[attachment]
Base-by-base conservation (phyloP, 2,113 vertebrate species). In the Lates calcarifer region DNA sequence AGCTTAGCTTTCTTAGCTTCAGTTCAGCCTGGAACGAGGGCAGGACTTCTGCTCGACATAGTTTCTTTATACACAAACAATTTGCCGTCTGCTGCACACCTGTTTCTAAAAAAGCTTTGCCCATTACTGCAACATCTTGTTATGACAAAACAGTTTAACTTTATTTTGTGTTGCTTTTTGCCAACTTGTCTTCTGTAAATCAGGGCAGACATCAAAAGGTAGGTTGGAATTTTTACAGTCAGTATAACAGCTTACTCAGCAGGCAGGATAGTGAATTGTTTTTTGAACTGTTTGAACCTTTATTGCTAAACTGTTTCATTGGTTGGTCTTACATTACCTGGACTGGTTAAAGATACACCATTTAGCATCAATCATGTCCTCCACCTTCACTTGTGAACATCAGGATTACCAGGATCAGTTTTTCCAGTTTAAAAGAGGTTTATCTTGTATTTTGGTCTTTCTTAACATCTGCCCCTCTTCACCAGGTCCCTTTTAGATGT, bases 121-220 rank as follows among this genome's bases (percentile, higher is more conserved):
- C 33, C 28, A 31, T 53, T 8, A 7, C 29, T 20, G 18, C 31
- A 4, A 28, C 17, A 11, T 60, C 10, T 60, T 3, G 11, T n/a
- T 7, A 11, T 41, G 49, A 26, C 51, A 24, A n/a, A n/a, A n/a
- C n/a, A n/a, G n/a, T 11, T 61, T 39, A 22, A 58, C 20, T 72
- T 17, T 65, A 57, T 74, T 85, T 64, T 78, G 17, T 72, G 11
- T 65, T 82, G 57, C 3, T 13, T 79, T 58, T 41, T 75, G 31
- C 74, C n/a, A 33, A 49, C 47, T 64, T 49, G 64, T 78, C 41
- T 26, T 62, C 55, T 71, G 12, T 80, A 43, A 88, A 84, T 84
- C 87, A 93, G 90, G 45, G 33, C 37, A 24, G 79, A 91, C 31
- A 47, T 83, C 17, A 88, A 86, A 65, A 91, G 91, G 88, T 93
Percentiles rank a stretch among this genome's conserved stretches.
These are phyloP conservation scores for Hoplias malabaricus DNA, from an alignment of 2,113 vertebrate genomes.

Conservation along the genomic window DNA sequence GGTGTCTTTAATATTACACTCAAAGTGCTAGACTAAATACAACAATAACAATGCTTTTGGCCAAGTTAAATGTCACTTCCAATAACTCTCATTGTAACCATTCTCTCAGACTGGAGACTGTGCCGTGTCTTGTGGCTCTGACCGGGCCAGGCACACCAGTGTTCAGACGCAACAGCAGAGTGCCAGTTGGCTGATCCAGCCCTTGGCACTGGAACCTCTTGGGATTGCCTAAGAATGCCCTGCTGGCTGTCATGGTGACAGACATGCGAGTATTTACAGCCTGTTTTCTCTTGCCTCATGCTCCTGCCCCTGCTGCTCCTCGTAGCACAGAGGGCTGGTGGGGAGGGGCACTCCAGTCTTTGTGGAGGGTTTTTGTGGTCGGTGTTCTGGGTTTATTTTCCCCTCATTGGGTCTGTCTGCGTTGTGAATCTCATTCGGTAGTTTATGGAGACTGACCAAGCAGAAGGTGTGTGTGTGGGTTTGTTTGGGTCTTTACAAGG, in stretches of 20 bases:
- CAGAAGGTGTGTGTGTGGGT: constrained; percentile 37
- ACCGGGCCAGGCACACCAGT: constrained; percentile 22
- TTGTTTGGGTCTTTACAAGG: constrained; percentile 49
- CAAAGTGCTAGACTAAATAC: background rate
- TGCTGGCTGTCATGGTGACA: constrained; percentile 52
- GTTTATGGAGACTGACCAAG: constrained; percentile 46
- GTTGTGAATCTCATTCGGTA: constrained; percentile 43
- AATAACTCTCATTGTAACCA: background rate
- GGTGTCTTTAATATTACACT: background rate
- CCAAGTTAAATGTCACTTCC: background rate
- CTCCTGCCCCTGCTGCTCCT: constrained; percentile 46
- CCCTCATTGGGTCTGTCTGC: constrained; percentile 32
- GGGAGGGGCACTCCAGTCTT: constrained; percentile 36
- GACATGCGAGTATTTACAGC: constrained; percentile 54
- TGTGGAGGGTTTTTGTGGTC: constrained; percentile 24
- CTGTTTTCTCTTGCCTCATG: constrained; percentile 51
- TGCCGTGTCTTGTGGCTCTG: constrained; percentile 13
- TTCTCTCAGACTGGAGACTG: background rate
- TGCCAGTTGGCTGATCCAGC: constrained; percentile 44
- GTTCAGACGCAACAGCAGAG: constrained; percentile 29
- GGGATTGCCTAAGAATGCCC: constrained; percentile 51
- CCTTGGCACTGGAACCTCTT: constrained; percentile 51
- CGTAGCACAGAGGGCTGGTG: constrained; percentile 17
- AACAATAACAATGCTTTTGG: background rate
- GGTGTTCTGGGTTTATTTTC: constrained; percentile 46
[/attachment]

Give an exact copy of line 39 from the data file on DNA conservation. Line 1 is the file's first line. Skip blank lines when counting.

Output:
- GGTGTTCTGGGTTTATTTTC: constrained; percentile 46